Senate Minority Leader Mitch McConnell (R-KY) told fellow GOP senators via email Saturday morning that he will vote to acquit President Trump when his impeachment trial comes to a vote. McConnell, while saying his vote is a “close call”, he believes the Senate lacks jurisdiction as “impeachments are a tool primarily for removal.” McConnell also said concerns about a president engaging in criminal conduct in his last days in office can be addressed prosecution after he leaves office.
McConnell does not make clear whether the “close call” is one of jurisdiction or of Trump’s guilt or innocence.
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Colleagues–as I have said for some time, today’s vote is a vote of conscience and I know we will all treat it as such. I have been asked directly by a number of you how I intend to vote, so thought it right to make that known prior to the final vote.
While a close call, I am persuaded that impeachments are a tool primarily of removal and we therefore lack jurisdiction.
The Constitution makes perfectly clear that Presidential criminal misconduct while in office can be prosecuted after the President has left office, which in my view alleviates the otherwise troubling “January exception” argument raised by the House.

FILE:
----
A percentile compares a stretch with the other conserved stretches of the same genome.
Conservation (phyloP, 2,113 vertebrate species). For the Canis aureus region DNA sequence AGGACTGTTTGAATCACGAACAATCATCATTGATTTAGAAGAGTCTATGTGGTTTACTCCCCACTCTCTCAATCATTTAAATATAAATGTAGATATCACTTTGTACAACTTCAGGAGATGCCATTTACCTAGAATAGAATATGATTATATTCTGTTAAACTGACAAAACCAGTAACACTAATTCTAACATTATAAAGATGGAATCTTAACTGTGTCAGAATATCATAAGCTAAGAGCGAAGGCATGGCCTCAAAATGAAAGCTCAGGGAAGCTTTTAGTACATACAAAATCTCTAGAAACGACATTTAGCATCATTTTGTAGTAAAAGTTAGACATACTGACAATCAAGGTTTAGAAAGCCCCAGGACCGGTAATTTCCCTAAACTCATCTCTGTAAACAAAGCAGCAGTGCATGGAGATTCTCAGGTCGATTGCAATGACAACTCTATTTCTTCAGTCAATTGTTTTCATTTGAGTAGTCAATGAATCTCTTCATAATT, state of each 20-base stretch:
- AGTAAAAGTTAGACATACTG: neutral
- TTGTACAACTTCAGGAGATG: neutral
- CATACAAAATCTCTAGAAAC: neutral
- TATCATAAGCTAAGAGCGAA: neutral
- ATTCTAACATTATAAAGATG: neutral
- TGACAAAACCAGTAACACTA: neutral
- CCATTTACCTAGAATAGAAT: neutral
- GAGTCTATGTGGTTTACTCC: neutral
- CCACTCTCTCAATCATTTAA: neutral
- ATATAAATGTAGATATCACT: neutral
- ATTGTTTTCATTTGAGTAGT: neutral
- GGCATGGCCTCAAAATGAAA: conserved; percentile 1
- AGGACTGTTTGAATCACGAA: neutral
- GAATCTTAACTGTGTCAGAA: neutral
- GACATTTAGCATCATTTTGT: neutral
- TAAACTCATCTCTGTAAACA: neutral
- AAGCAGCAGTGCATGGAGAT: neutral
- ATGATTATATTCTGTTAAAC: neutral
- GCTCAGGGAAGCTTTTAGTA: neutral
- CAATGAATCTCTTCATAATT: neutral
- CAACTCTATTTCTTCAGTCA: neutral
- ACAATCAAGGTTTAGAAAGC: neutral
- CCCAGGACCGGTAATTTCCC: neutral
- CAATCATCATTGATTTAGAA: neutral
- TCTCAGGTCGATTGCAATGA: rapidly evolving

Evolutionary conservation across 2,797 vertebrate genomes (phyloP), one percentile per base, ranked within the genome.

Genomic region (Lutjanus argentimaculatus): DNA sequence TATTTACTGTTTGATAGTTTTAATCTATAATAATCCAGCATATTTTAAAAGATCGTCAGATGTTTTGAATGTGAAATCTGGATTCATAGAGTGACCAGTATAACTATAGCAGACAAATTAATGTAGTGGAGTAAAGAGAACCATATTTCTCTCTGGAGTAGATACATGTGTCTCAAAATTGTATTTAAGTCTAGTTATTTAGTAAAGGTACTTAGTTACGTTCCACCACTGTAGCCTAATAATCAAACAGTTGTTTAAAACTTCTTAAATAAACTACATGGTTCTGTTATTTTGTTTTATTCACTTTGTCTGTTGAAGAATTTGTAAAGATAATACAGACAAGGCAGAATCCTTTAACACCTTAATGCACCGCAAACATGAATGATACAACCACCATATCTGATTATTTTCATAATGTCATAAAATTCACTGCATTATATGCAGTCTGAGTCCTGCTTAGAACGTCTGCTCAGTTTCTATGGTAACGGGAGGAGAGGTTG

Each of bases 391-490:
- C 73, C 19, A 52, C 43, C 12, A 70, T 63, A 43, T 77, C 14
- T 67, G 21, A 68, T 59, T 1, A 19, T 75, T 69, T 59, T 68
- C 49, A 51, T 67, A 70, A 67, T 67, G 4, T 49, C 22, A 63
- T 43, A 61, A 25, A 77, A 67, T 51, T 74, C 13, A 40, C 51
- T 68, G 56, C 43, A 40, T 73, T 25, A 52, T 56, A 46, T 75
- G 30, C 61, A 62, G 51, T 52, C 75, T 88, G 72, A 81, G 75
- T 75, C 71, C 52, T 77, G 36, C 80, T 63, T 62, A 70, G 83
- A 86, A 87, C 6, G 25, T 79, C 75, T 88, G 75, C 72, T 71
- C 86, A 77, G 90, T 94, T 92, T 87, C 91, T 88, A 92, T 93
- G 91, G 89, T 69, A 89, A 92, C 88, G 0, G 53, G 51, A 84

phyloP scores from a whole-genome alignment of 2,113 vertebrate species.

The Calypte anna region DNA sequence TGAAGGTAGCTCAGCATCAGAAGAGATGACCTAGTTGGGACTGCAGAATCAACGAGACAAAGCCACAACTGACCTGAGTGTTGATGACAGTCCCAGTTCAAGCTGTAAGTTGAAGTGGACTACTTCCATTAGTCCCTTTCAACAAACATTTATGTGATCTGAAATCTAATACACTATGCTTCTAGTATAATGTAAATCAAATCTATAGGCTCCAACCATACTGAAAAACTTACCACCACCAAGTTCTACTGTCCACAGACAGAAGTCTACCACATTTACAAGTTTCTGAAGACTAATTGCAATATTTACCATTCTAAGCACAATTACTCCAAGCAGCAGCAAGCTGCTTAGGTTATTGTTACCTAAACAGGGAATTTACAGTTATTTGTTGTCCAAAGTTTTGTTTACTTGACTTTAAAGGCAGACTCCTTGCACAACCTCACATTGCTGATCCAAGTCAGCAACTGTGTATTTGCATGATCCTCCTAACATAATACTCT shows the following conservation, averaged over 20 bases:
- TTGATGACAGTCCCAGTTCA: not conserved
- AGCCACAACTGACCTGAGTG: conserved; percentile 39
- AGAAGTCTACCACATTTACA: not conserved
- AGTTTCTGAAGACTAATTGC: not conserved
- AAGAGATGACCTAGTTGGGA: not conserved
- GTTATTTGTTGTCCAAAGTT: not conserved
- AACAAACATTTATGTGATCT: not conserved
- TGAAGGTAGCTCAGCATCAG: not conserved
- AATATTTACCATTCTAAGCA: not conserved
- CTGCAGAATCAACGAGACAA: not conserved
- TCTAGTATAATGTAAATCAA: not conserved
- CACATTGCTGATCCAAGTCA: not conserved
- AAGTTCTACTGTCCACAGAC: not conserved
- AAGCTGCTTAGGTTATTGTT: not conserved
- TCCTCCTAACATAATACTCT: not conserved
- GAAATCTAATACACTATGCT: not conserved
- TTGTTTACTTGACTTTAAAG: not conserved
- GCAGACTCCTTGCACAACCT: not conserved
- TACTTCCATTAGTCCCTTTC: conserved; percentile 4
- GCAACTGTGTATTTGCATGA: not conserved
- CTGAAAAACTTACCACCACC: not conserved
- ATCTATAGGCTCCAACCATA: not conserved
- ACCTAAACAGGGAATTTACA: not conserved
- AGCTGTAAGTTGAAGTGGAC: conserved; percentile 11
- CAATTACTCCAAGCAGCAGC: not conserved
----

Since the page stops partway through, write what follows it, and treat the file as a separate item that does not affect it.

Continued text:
Given these conclusions, I will vote to acquit. Mitch
McConnell’s statement was first reported by Politico’s Burgess Everett:
McConnell says it was a “close call” but says impeachment is “primarily a tool of removal” and the Senate lacks jurisdiction . He says criminal conduct by a president in office can be prosecuted when the president is out of office pic.twitter.com/JGMTjCp2OL
— Burgess Everett (@burgessev) February 13, 2021
Minority @LeaderMcConnell on his way to the Senate floor for day 5 of the impeachment trial — McConnell told his caucus via email this morning that he will vote to ACQUIT former President Trump pic.twitter.com/BC6C5RvXIt
— Kelly Phares (@kellyfphares) February 13, 2021
The Senate reconvenes at 10 a.m. EST and is expected to conclude today if no witnesses are called.